GPs may constantly tell patients the benefits of diet and exercise, says Pulse’s GP registrar blogger Dr Syed Arfeen – but they don’t all practice what they preach
I don’t suppose I will make many friends with this. But just as sometimes in medicine – both clinical practice and research – we have to be straight and say what we think even if it is disliked or not to our listener’s ears’ approval, I will do so anyway. So, with that disclaimer out of the way, I will say just how disappointed I was when attending a recent study day for GPs in paediatrics to see so many of them being overweight.
The existence of it in the current milieu of general practice, when we’ve moved beyond simply tackling life-threatening conditions such as infections to a health promotion role, while acutely aware of the obesity epidemic in the UK, is eyebrow-raising.
GPs are the frontline medics (alongside A&E, although their role usually involves little health promotion) and the first ones to consider primary prevention for any condition (alongside public health doctors, though they unfortunately don’t consult patients individually). And no condition at this present moment requires as much primary prevention as obesity.
Professor Harold Ellis, the Emeritus Professor of Surgery at the University of London who began practice in 1947, often recalls that they never used to have obese patients but that when they began to see them they would think to themselves ‘What is this?’ We certainly do not give it a second thought anymore, and Pulse readers will be well aware that the rising incidence of obesity is mirrored by the rising incidence of diabetes and cancers.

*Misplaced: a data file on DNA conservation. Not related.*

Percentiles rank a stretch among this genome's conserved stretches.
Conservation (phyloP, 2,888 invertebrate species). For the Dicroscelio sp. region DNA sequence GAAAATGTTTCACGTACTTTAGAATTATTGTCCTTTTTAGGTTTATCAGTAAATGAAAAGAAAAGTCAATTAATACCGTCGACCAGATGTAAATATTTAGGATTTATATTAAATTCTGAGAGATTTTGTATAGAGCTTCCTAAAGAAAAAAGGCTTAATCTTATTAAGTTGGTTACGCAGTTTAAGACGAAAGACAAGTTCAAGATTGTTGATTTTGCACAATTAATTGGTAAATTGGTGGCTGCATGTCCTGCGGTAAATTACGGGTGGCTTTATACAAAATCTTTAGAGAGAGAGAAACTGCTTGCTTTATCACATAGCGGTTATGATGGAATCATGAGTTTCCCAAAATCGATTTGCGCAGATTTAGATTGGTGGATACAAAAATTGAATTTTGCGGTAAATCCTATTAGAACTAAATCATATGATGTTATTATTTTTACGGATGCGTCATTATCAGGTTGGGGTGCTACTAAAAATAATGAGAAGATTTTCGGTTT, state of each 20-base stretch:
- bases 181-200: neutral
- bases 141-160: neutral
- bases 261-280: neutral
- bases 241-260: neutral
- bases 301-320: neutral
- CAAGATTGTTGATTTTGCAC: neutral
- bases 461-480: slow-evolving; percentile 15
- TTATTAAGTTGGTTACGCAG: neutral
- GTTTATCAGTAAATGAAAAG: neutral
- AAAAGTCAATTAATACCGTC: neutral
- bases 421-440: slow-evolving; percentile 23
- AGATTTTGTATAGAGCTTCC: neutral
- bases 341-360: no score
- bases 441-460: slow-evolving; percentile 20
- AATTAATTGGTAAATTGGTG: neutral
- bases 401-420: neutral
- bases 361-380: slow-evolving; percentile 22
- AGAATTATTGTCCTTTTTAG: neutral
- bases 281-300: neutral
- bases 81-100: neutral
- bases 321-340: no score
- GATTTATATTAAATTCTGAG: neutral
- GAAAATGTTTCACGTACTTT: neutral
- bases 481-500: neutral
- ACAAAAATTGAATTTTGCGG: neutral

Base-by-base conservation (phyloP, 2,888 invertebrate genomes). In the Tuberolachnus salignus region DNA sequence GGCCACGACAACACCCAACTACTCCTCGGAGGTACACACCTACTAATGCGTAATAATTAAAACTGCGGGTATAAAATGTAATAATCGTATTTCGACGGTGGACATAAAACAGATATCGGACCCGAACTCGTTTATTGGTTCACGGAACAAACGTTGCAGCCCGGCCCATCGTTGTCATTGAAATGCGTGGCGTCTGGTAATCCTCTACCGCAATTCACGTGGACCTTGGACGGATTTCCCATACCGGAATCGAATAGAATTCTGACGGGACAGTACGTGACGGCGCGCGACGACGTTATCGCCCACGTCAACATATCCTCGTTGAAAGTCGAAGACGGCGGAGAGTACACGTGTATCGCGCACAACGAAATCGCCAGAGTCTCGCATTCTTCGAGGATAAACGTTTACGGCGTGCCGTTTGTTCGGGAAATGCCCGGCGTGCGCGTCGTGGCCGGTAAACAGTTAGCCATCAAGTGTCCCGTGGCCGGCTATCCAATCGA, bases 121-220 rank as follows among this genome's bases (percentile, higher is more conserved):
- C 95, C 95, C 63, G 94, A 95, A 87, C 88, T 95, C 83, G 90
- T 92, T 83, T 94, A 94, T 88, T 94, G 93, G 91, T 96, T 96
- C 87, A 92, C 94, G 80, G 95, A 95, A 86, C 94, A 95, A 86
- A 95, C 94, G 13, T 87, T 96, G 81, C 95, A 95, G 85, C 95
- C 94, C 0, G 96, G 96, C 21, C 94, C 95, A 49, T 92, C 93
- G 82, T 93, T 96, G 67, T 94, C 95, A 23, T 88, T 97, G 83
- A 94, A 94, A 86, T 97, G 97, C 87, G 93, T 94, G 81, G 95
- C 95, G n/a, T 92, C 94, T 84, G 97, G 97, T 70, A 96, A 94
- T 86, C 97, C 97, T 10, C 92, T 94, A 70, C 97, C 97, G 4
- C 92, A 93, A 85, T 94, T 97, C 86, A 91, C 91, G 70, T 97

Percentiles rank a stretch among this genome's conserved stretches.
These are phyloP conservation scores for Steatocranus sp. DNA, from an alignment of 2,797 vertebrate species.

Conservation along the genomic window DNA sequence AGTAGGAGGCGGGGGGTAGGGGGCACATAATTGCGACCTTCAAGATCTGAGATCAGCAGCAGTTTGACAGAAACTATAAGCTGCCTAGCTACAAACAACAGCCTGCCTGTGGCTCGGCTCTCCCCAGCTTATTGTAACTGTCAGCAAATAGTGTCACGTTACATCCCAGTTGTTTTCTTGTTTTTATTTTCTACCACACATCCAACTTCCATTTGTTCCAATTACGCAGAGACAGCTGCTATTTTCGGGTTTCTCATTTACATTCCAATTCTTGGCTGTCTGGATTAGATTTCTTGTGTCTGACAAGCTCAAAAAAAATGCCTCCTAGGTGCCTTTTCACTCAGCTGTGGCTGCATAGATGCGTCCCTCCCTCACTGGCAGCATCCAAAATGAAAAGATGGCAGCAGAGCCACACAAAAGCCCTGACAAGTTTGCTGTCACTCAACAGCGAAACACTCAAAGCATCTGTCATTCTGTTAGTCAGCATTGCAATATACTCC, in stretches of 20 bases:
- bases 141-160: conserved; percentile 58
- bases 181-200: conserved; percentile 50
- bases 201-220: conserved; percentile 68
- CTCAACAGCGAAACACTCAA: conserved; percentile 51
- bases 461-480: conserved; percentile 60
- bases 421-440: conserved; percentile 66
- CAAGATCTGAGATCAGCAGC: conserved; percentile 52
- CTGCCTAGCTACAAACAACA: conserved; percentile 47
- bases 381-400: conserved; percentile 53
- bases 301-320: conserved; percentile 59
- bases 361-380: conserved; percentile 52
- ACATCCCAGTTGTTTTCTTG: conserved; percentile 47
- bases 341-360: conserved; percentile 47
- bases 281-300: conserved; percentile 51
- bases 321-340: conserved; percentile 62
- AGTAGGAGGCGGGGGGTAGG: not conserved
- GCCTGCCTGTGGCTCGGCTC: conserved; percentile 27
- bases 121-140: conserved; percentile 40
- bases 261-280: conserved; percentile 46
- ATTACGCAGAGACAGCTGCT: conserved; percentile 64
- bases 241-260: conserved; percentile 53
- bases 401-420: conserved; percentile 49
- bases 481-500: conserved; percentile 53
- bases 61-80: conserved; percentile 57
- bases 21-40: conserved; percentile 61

All of us consulting will have every week many times over given the health promotion talk. Yes, you know the mantra of ‘diet and exercise, 30 minutes five times weekly and cut down the fats and salts’ – and often with a statin on top. So how then can we face patients in a state of corpulence? It’s the old ‘do as I say, not as I do’ maxim of medicine shining through again.
Indeed, I’m surprised that amongst all the negative press about doctors, this issue has not made its way onto a letters page from a dissatisfied if observant patient. Perhaps patients are still so overwhelmed by the consultation itself or the advice, or are so fond of their GP, that they see in them no faults. But to a more discerning eye it would be a difficult position to hold.
Leaving aside the surprise that overweight GPs do exist, the question to ask then is why?
Is it too much sitting behind a desk pushing across prescriptions, as a surgical colleague likes to jest with me about? I can’t see this being the case, as GPs are much more dynamic these days – clinic here, meeting there, with a home visit thrown in-between.
Or is it the long hours that preclude exercise? Given the current working hours arrangement and that more GPs than ever are part-time, this explanation also seems unlikely.
Ultimately, we can’t explain this away in any terms other than, as an exam book says, a ‘mismatch between food intake and physical activity.’ I accept there are caveats, for example post-partum mums, but generally by far the most likely explanation is that GPs are as much at the mercy of the vagaries of modern living as their patients.
However, the difference is that the overweight GP cannot claim ignorance of the issue, and should surely aspire to live the very healthy lifestyle they are advising their patients to live on a daily basis. Of course it will be hard to balance with a job and a family – but only as hard as it is for the many overweight patients out there.
But if health is a biggest blessing a person can have, then the prize is certainly one worth vying for. As a GP registrar it is disappointing to see GPs, who are my future colleagues, but for the moment my seniors, my teachers and my role models, seemingly take their eyes of the prize.
Dr Syed Arfeen is a GP registrar at the Emperor’s Gate Surgery in Kensington, London.
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